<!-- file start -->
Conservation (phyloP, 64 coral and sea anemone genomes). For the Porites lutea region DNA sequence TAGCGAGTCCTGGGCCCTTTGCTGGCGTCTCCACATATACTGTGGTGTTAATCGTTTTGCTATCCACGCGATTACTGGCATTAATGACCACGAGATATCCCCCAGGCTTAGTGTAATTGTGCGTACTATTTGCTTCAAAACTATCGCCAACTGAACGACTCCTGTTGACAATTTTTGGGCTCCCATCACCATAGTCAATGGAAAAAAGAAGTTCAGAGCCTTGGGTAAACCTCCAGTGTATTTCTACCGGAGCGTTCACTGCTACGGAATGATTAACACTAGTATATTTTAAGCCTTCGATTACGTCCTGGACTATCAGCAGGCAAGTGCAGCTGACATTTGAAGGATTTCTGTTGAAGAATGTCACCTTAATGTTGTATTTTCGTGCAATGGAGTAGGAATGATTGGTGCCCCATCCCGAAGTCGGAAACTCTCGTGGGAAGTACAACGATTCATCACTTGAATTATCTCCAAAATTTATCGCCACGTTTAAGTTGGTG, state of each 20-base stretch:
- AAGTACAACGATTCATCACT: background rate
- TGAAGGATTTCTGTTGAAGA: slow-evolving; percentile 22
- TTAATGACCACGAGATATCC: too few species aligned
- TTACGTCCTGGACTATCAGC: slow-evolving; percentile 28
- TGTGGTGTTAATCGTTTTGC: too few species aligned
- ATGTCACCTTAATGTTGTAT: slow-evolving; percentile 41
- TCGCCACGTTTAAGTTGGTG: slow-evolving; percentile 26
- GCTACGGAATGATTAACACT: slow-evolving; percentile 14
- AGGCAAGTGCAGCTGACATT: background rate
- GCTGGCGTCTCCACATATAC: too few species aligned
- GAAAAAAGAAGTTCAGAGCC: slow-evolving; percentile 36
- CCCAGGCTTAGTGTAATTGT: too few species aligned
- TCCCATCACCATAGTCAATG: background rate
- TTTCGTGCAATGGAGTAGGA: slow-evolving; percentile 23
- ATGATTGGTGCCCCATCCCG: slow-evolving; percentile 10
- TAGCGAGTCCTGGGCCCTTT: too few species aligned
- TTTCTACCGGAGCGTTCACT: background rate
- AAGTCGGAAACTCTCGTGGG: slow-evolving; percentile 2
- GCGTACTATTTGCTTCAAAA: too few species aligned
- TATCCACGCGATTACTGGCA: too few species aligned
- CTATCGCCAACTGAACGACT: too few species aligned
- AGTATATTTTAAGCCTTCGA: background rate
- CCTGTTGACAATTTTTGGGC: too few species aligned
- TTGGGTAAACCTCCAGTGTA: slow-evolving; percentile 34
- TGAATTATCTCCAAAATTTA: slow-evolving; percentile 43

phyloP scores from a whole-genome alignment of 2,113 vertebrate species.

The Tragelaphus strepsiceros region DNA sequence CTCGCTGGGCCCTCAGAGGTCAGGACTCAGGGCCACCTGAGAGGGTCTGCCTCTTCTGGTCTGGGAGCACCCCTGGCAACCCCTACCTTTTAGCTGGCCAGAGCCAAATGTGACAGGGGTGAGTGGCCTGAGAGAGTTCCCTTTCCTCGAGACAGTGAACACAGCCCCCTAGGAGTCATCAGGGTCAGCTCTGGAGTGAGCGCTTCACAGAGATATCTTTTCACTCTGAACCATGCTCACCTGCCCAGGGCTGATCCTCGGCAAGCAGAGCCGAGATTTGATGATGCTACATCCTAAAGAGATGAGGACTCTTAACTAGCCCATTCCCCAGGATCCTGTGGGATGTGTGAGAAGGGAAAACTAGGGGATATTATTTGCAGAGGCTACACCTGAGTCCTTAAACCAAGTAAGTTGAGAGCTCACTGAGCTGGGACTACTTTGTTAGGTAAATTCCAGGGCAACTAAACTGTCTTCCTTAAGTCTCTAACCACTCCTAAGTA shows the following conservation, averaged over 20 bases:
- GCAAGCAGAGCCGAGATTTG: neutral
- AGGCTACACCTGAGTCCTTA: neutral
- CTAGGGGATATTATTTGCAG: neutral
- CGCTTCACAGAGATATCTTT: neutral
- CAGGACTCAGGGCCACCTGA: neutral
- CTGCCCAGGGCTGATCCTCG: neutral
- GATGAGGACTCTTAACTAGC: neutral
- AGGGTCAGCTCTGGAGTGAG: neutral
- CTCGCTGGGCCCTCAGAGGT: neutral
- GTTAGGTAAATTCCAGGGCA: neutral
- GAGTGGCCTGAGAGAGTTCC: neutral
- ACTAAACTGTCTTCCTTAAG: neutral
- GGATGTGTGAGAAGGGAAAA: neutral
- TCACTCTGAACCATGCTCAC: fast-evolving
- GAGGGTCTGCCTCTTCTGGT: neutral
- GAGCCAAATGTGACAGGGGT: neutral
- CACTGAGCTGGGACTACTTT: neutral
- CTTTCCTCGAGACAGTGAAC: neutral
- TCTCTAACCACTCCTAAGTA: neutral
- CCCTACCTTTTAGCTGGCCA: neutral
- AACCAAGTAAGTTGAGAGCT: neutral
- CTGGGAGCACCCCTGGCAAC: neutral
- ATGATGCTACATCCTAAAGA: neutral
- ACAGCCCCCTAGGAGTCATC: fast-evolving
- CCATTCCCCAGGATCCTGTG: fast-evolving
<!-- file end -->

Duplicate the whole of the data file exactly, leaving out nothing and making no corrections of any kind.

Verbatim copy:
Conservation (phyloP, 64 coral and sea anemone genomes). For the Porites lutea region DNA sequence TAGCGAGTCCTGGGCCCTTTGCTGGCGTCTCCACATATACTGTGGTGTTAATCGTTTTGCTATCCACGCGATTACTGGCATTAATGACCACGAGATATCCCCCAGGCTTAGTGTAATTGTGCGTACTATTTGCTTCAAAACTATCGCCAACTGAACGACTCCTGTTGACAATTTTTGGGCTCCCATCACCATAGTCAATGGAAAAAAGAAGTTCAGAGCCTTGGGTAAACCTCCAGTGTATTTCTACCGGAGCGTTCACTGCTACGGAATGATTAACACTAGTATATTTTAAGCCTTCGATTACGTCCTGGACTATCAGCAGGCAAGTGCAGCTGACATTTGAAGGATTTCTGTTGAAGAATGTCACCTTAATGTTGTATTTTCGTGCAATGGAGTAGGAATGATTGGTGCCCCATCCCGAAGTCGGAAACTCTCGTGGGAAGTACAACGATTCATCACTTGAATTATCTCCAAAATTTATCGCCACGTTTAAGTTGGTG, state of each 20-base stretch:
- AAGTACAACGATTCATCACT: background rate
- TGAAGGATTTCTGTTGAAGA: slow-evolving; percentile 22
- TTAATGACCACGAGATATCC: too few species aligned
- TTACGTCCTGGACTATCAGC: slow-evolving; percentile 28
- TGTGGTGTTAATCGTTTTGC: too few species aligned
- ATGTCACCTTAATGTTGTAT: slow-evolving; percentile 41
- TCGCCACGTTTAAGTTGGTG: slow-evolving; percentile 26
- GCTACGGAATGATTAACACT: slow-evolving; percentile 14
- AGGCAAGTGCAGCTGACATT: background rate
- GCTGGCGTCTCCACATATAC: too few species aligned
- GAAAAAAGAAGTTCAGAGCC: slow-evolving; percentile 36
- CCCAGGCTTAGTGTAATTGT: too few species aligned
- TCCCATCACCATAGTCAATG: background rate
- TTTCGTGCAATGGAGTAGGA: slow-evolving; percentile 23
- ATGATTGGTGCCCCATCCCG: slow-evolving; percentile 10
- TAGCGAGTCCTGGGCCCTTT: too few species aligned
- TTTCTACCGGAGCGTTCACT: background rate
- AAGTCGGAAACTCTCGTGGG: slow-evolving; percentile 2
- GCGTACTATTTGCTTCAAAA: too few species aligned
- TATCCACGCGATTACTGGCA: too few species aligned
- CTATCGCCAACTGAACGACT: too few species aligned
- AGTATATTTTAAGCCTTCGA: background rate
- CCTGTTGACAATTTTTGGGC: too few species aligned
- TTGGGTAAACCTCCAGTGTA: slow-evolving; percentile 34
- TGAATTATCTCCAAAATTTA: slow-evolving; percentile 43

phyloP scores from a whole-genome alignment of 2,113 vertebrate species.

The Tragelaphus strepsiceros region DNA sequence CTCGCTGGGCCCTCAGAGGTCAGGACTCAGGGCCACCTGAGAGGGTCTGCCTCTTCTGGTCTGGGAGCACCCCTGGCAACCCCTACCTTTTAGCTGGCCAGAGCCAAATGTGACAGGGGTGAGTGGCCTGAGAGAGTTCCCTTTCCTCGAGACAGTGAACACAGCCCCCTAGGAGTCATCAGGGTCAGCTCTGGAGTGAGCGCTTCACAGAGATATCTTTTCACTCTGAACCATGCTCACCTGCCCAGGGCTGATCCTCGGCAAGCAGAGCCGAGATTTGATGATGCTACATCCTAAAGAGATGAGGACTCTTAACTAGCCCATTCCCCAGGATCCTGTGGGATGTGTGAGAAGGGAAAACTAGGGGATATTATTTGCAGAGGCTACACCTGAGTCCTTAAACCAAGTAAGTTGAGAGCTCACTGAGCTGGGACTACTTTGTTAGGTAAATTCCAGGGCAACTAAACTGTCTTCCTTAAGTCTCTAACCACTCCTAAGTA shows the following conservation, averaged over 20 bases:
- GCAAGCAGAGCCGAGATTTG: neutral
- AGGCTACACCTGAGTCCTTA: neutral
- CTAGGGGATATTATTTGCAG: neutral
- CGCTTCACAGAGATATCTTT: neutral
- CAGGACTCAGGGCCACCTGA: neutral
- CTGCCCAGGGCTGATCCTCG: neutral
- GATGAGGACTCTTAACTAGC: neutral
- AGGGTCAGCTCTGGAGTGAG: neutral
- CTCGCTGGGCCCTCAGAGGT: neutral
- GTTAGGTAAATTCCAGGGCA: neutral
- GAGTGGCCTGAGAGAGTTCC: neutral
- ACTAAACTGTCTTCCTTAAG: neutral
- GGATGTGTGAGAAGGGAAAA: neutral
- TCACTCTGAACCATGCTCAC: fast-evolving
- GAGGGTCTGCCTCTTCTGGT: neutral
- GAGCCAAATGTGACAGGGGT: neutral
- CACTGAGCTGGGACTACTTT: neutral
- CTTTCCTCGAGACAGTGAAC: neutral
- TCTCTAACCACTCCTAAGTA: neutral
- CCCTACCTTTTAGCTGGCCA: neutral
- AACCAAGTAAGTTGAGAGCT: neutral
- CTGGGAGCACCCCTGGCAAC: neutral
- ATGATGCTACATCCTAAAGA: neutral
- ACAGCCCCCTAGGAGTCATC: fast-evolving
- CCATTCCCCAGGATCCTGTG: fast-evolving